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Posted 5 May 2015

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3 Best Practices for GUID data in MongoDB

5 May 2015CPOL6 min read
Take a closer look at scenarios where working with GUID and UUID in a MongoDB environment becomes tricky. We will make you aware of those configurations and provide a set of best practices to follow.

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Introduction

GUIDs are often being used to identify custom objects created in software. Software developers very often explicitly store those identifiers in the database and do not rely on identifiers generated by the database system.

MongoDB and the MongoDB drivers come with built-in support for the GUID/UUID data type. It is very easy and convenient to start using GUIDs/UUIDs immediately without having to review the DB specification. In most cases, you will most likely be fine. There are some scenarios however where you might run into unexpected issues that are very difficult to debug.

As soon as you go multi-language with your deployments, you might discover that your applications no longer work as expected, e.g. you might no longer be able to match orders to customers. It is also very likely that your data gets corrupted over time and it will be very difficult to recover from such a disaster without having to restore your backups (you do backups on a regular basis, don’t you?).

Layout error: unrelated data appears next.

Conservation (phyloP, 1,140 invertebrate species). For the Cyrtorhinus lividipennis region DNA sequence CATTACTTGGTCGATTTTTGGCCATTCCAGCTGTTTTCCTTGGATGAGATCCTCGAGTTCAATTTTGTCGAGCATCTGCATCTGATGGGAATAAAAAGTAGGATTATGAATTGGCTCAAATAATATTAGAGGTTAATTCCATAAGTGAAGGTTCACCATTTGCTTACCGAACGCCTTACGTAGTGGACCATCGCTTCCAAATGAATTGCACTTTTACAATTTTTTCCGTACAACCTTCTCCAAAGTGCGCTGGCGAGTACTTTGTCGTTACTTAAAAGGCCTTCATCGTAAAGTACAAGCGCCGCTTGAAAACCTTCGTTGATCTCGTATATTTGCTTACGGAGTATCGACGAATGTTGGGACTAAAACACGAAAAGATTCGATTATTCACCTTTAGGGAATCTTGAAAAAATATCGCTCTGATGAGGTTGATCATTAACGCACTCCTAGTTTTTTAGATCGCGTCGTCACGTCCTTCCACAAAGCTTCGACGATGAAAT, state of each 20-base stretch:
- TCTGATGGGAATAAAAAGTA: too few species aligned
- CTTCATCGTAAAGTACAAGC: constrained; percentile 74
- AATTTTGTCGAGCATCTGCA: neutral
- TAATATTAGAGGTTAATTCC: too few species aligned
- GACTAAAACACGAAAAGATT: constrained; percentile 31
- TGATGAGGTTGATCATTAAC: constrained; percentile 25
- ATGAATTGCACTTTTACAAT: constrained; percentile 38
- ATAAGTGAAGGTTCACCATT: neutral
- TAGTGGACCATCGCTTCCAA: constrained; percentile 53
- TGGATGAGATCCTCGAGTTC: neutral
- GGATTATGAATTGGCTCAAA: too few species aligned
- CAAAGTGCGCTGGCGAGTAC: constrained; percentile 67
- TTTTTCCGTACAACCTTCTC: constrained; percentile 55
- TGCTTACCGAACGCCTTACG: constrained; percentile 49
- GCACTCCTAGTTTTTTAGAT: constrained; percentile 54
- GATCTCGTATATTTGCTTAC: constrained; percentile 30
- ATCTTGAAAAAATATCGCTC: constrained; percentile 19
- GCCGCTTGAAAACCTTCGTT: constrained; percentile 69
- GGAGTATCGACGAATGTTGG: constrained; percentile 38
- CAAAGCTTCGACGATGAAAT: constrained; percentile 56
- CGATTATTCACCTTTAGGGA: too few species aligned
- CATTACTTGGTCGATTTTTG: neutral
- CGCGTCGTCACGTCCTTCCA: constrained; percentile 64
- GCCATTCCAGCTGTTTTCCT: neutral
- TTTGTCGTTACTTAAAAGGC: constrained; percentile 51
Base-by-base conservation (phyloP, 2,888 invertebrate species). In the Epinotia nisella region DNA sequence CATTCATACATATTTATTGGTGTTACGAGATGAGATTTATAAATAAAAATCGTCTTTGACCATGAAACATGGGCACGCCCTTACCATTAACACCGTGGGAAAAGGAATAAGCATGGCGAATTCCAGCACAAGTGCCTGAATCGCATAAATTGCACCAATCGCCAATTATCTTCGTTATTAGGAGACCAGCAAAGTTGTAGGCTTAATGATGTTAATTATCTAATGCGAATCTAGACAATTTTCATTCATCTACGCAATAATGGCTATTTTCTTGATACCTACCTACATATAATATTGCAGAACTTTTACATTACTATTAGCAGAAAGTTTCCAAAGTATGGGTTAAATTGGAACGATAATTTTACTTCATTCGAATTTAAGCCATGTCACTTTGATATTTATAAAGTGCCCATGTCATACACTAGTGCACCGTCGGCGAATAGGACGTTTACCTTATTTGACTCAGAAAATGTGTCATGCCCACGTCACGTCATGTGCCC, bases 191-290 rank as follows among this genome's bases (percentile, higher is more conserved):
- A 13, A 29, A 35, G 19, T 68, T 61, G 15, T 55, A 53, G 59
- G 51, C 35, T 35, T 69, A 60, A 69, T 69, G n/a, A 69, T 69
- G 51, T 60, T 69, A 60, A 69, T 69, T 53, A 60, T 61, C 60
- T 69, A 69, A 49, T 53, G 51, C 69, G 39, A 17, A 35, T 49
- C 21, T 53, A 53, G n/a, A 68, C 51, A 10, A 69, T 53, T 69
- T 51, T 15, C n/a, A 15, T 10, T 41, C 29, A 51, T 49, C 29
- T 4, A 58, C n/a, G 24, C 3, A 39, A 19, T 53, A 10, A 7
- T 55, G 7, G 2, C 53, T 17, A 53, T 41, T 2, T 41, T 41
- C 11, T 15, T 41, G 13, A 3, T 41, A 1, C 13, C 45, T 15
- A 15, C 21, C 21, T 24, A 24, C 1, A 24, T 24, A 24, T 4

In this article, we will take a closer look at scenarios where working with GUIDs/UUIDs might become more complex. We will make you aware of those configurations and provide you with a set of best practices to follow.

What is a UUID? What is a GUID?

A Universally Unique IDentifier (UUID) is a unique number used as an identifier in computer software. Sometimes the term Globally Unique IDentifier (GUID) is used to describe it. A GUID is one of many implementations of the UUID standard.

UUIDs are 128-bit values and are usually displayed as 32 hexadecimal digits separated by hyphens, for example:

176BF052-4ECB-4E1D-B48F-F3523F7F277F

(The example above is a random Version 4 UUID)

MongoDB and GUID/UUID Support

MongoDB has built-in support for the GUID/UUID data type and most of the MongoDB drivers support GUIDs/UUIDs natively. MongoDB itself stores them as Binary fields and when such Binary fields are accessed from software, MongoDB drivers usually convert their value as found in the database to language-specific GUID or UUID objects. For example, when you read a UUID from a MongoDB database using the C# driver, an object of type System.GUID will be returned. The Java driver on the other hand will return an object of type java.util.UUID.